Restoration & Repair

Here is a complete description of the work I perform on each toaster:

  1. The toaster is completely disassembled.
  1. Metal parts are cleaned with oven cleaner.
  1. All metal parts, chrome pieces, and the Bakelite base are then put through a genuine Hobart-made KitchenAid KDS-18 dishwasher on Pots/Pans Soak and Scrub cycle. This makes them shine as if they were just manufactured. I don’t use any type of scouring product on the chrome pieces. PLEASE… if you have one of these toasters, do not use scouring powder or scouring pads on the chrome plating.
  1. All three heating elements are carefully cleaned with a de-greaser and a toothbrush. They are polished with glass cleaner so the reflective surface shines as if new for maximum heat reflection.
  1. The bread carriage receives special attention so all baked-on soil is removed from every nook and cranny.
  1. All chrome-plated surfaces and the Bakelite base are polished with a professional Eastwood buffer and the appropriate jeweler’s rouge to achieve the maximum scratch removal and shine of the chrome plating and base.
  1. The “Sunbeam” logo on each end of the Bakelite base, as well as the engraved words “Lighter/Darker” on the small control knob are restored by using a white paint pen.
  1. The toaster is reassembled.
  1. The cord is replaced. See “Why Replace the Cord” below.
  1. The spring tension on the bread carriage is adjusted for optimal lowering and raising of the bread. If the spring is too tight, it won’t raise efficiently; if too loose, the toaster will not operate correctly when the bread is dropped into the toaster. There is a fine balance.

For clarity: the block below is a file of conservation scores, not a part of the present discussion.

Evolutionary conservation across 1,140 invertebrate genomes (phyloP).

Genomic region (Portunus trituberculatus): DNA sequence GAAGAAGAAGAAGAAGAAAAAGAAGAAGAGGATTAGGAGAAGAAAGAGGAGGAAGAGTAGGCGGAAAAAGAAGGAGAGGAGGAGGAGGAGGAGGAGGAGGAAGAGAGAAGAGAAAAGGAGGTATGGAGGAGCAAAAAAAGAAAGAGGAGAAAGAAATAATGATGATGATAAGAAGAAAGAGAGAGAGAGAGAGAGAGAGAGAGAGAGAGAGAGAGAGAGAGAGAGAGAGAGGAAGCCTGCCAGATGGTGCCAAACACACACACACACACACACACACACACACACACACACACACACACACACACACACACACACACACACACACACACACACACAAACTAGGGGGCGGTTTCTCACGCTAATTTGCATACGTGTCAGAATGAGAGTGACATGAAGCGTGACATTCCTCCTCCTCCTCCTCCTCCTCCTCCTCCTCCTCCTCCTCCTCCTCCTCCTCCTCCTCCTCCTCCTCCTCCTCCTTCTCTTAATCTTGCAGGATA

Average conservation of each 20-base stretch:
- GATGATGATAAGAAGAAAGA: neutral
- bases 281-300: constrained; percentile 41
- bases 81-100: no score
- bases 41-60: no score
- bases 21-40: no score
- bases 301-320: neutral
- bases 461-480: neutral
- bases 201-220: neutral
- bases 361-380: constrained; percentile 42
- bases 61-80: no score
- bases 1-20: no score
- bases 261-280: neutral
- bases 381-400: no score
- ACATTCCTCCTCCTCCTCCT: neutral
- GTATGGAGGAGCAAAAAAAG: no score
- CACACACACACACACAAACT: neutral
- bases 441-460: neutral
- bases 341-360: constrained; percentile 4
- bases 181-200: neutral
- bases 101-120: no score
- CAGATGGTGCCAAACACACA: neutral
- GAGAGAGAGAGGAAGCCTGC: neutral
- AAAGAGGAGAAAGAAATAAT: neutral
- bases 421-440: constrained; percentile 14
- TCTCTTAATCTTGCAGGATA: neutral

1. The final adjustment is to fine-tune the thermostat. I work diligently (with lots of test slices of bread) to adjust the toaster to produce what I think medium toast should look like. As you can see in the picture, I clean the thermostat thoroughly and then polish all debris off of the unit with a Dremel. I then polish the contacts that actually activate the toaster and then install the thermostat in the spotlessly cleaned housing.
  1. Once the toaster is fully reassembled, it is hand polished one final time with Simichrome and then waxed with 3M Professional Wax.



Why Replace the Cord?

Some of you have asked, “Why do you replace the cord?” The answer is easy: they are about 70 years old and they are unsafe! I see many of these toasters offered for sale that still have their original asbestos or rubber cords. These toasters were made when polarizing and grounding electrical appliances wasn’t practiced. I think the cord is unsafe by today’s standards. So, I replace the cords. Yes, they aren’t original, but I think doing so is the best option. With toasters that originally had cloth covered cords (models preceding the T-20-C), I replace them with a cord that has three conductor wires with a cloth sleeve on the outside that looks very original. With this new wire, the toaster now is polarized and grounded. I use high-temperature connectors and apply genuine 3M tape around the cord exactly like the original in the saddle holder (see picture), and I use a heavy duty three-prong plug that is grounded.

With models beginning with the T-20-C and later, I use a new 16-gauge replacement appliance cord. If you look at the way the cord wraps around its port, there is no way to safely ground these toasters. I absolutely will not run a ground wire outside of the cord connection assembly because it is then exposed to the heat of the toaster which, in my personal opinion, is not safe. I wish I could use the cloth covered grounded cord, but it simply is too large. The toaster is not designed for that style of cord; it would require enlarging the hole in the Bakelite base. But I don’t want to run the risk of ruining it. So, I use two conductor rubber wire them.

I have discovered that once I complete all the work I do to these units, they work as if they were brand new, just out of the box.

Cord Before
Cord After